DIY Auto Maintenance and Servicing Tips

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Simple But Important Maintenance Tips for a Commercial Truck Owner

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A heavy-duty or commercial truck usually suffers more wear and tear than any passenger vehicle, as such trucks are often used to carry heavy loads and may be driven in more stop-and-go traffic during the day if they're used for deliveries. They may also face more snowy roads, wet roads, poorly maintained roads and other hazards when on the highway. While commercial trucks are meant to be strong and durable and to withstand all this wear and tear, they will eventually break down and need repair; note a few simple but very important maintenance tips for such trucks, so you can avoid unnecessary breakdowns and keep your commercial truck running as long as possible.


Many commercial and heavy-duty trucks work with hydraulic brakes, as this air pressure in the braking system can help stop the heavy weight of a big rig more readily than the simple pads you find in a lightweight passenger car. Air pressure leakage is one common reason for these hydraulic brakes to fail sooner rather than later; the brake lines should be checked often to ensure there are no splits or cracks that would cause this lower air pressure when you apply them.

Oil passing from the engine to the air compressor can also interfere with the operation of the brakes; regularly check the oil lines for signs of leaks and especially if you notice low oil pressure and low air pressure in the hydraulic brake lines. Signs of an oil leak can include stains on the ground under the lines and any oil residue along the hoses between the engine and the braking system.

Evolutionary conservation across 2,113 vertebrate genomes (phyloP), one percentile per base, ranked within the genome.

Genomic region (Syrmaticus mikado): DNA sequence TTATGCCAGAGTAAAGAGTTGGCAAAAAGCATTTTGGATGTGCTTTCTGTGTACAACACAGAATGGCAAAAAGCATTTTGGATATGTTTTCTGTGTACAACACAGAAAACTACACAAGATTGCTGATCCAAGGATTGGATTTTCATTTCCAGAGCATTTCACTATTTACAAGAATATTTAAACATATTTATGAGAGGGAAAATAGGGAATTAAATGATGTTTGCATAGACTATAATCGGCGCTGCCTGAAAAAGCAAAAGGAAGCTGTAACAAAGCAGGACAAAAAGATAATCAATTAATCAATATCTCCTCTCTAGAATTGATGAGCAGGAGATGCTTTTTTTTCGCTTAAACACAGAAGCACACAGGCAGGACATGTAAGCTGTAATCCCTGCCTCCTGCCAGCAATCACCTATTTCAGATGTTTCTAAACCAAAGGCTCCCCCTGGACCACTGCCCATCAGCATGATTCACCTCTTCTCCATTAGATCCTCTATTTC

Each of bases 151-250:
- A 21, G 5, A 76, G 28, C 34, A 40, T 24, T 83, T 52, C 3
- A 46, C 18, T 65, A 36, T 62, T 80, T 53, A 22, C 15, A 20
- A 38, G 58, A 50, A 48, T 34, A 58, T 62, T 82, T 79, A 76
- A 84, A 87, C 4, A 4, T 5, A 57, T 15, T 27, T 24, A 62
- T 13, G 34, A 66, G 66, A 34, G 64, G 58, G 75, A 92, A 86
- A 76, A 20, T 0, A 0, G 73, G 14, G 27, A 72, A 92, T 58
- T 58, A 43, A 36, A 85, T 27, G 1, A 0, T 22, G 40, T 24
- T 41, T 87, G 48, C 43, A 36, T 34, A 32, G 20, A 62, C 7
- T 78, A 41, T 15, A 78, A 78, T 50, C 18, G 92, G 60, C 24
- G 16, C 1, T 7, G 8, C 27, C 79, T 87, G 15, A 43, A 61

Remember that many parts of a commercial truck work with electrical power and are not powered by the engine; a low battery can then cause the fuel pump, coolant pump, engine fan, and other such parts to slow down and malfunction. Having an undersized battery is not unusual for many commercial truck owners, and especially after you add plug-in devices that drain the battery; this might include an external GPS system, charger for a smart phone, satellite radio system, upgraded alarm, and the like. While you may think that the battery in your truck is properly sized and powered, you'll want an upgrade if you've added any of these external items.

Also, note the battery's cold cranking amps or CCA; without sufficient CCA, you're draining that battery unnecessarily every time you start your truck during colder weather. You may need to upgrade to something more powerful, not just for voltage but also the CCA, so the battery always has power enough to support the truck's electrical systems.